Advancing COVID-19 diagnosis with privacy-preserving collaboration in artificial intelligence

Xiang Bai, Hanchen Wang, Liya Ma, Yongchao Xu, Jiefeng Gan, Ziwei Fan, Fan Yang, Ke Ma, Jiehua Yang, Song Bai, Chang Shu, Xinyu Zou, Renhao Huang, Changzheng Zhang, Xiaowu Liu, Dandan Tu, Chuou Xu, Wenqing Zhang, Xi Wang, Anguo ChenYu Zeng, Dehua Yang, Ming Wei Wang, Nagaraj Holalkere, Neil J. Halin, Ihab R. Kamel, Jia Wu, Xuehua Peng, Xiang Wang, Jianbo Shao, Pattanasak Mongkolwat, Jianjun Zhang, Weiyang Liu, Michael Roberts, Zhongzhao Teng, Lucian Beer, Lorena E. Sanchez, Evis Sala, Daniel L. Rubin, Adrian Weller, Joan Lasenby, Chuangsheng Zheng, Jianming Wang, Zhen Li, Carola Schönlieb, Tian Xia

Research output: Contribution to journalArticlepeer-review


Artificial intelligence provides a promising solution for streamlining COVID-19 diagnoses; however, concerns surrounding security and trustworthiness impede the collection of large-scale representative medical data, posing a considerable challenge for training a well-generalized model in clinical practices. To address this, we launch the Unified CT-COVID AI Diagnostic Initiative (UCADI), where the artificial intelligence (AI) model can be distributedly trained and independently executed at each host institution under a federated learning framework without data sharing. Here we show that our federated learning framework model considerably outperformed all of the local models (with a test sensitivity/specificity of 0.973/0.951 in China and 0.730/0.942 in the United Kingdom), achieving comparable performance with a panel of professional radiologists. We further evaluated the model on the hold-out (collected from another two hospitals without the federated learning framework) and heterogeneous (acquired with contrast materials) data, provided visual explanations for decisions made by the model, and analysed the trade-offs between the model performance and the communication costs in the federated training process. Our study is based on 9,573 chest computed tomography scans from 3,336 patients collected from 23 hospitals located in China and the United Kingdom. Collectively, our work advanced the prospects of utilizing federated learning for privacy-preserving AI in digital health.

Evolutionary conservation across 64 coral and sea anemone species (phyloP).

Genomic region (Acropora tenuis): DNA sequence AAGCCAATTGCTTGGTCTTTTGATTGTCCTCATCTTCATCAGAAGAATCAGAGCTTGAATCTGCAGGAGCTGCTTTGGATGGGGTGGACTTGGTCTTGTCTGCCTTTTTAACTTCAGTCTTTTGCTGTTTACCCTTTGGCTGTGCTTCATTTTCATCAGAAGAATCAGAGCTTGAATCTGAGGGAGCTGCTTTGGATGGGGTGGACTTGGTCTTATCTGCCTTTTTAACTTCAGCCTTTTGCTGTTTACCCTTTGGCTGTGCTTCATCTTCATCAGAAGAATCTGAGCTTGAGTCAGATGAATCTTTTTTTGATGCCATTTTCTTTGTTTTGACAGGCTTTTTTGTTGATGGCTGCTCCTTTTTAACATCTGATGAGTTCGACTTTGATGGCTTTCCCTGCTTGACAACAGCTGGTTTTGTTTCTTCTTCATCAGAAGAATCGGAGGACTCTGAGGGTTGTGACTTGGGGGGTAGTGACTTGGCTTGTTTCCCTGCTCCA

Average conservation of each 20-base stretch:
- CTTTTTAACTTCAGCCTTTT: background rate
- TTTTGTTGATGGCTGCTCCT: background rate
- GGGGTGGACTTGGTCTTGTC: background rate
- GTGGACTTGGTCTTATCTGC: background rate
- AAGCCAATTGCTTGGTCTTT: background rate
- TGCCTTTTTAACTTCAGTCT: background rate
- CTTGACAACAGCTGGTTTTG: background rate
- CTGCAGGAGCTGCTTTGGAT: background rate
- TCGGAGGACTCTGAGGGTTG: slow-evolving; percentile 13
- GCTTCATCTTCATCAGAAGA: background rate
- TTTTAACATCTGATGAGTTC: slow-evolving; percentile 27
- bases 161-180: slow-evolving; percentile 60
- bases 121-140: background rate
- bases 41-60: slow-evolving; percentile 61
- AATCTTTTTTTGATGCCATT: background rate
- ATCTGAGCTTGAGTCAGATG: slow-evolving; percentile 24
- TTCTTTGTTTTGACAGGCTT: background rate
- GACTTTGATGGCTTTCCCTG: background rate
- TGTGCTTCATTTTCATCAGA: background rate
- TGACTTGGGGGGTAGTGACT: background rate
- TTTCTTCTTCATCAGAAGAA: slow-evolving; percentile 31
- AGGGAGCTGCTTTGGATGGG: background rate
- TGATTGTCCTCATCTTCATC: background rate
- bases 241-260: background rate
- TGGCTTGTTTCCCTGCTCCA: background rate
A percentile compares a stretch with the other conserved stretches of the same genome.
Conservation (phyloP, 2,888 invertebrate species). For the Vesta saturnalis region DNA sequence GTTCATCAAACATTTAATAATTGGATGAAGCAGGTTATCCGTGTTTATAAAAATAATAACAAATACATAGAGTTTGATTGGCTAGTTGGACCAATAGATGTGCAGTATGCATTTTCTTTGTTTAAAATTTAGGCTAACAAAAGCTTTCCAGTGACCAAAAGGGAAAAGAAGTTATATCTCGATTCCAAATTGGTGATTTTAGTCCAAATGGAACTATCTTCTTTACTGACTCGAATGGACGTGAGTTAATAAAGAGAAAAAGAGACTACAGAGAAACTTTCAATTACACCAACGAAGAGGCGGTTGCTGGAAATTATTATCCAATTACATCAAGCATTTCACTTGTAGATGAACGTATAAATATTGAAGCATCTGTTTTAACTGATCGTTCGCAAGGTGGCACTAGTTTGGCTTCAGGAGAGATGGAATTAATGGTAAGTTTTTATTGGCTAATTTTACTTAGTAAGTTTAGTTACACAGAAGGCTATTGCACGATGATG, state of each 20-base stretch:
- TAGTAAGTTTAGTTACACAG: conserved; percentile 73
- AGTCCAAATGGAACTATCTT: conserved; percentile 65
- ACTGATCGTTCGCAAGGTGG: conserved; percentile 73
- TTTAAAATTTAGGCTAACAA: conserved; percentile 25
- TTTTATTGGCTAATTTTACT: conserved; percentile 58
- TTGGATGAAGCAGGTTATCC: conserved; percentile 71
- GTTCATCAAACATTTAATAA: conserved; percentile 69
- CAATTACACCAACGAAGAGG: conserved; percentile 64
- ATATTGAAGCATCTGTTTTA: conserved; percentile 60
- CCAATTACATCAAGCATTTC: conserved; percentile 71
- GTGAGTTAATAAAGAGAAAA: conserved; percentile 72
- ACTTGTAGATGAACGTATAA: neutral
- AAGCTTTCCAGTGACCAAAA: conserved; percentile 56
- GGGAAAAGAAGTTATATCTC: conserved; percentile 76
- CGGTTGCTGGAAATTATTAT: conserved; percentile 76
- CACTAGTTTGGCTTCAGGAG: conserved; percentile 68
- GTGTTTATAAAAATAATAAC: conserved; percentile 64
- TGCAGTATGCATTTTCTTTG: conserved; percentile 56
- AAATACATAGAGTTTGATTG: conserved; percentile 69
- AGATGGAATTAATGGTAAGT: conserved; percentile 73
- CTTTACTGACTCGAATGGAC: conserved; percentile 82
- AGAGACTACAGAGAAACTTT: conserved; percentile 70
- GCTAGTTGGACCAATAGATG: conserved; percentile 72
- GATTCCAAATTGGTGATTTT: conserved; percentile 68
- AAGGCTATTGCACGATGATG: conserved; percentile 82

Original languageEnglish (US)
Pages (from-to)1081-1089
Number of pages9
JournalNature Machine Intelligence
Issue number12
StatePublished - Dec 2021

ASJC Scopus subject areas

  • Software
  • Human-Computer Interaction
  • Computer Vision and Pattern Recognition
  • Computer Networks and Communications
  • Artificial Intelligence


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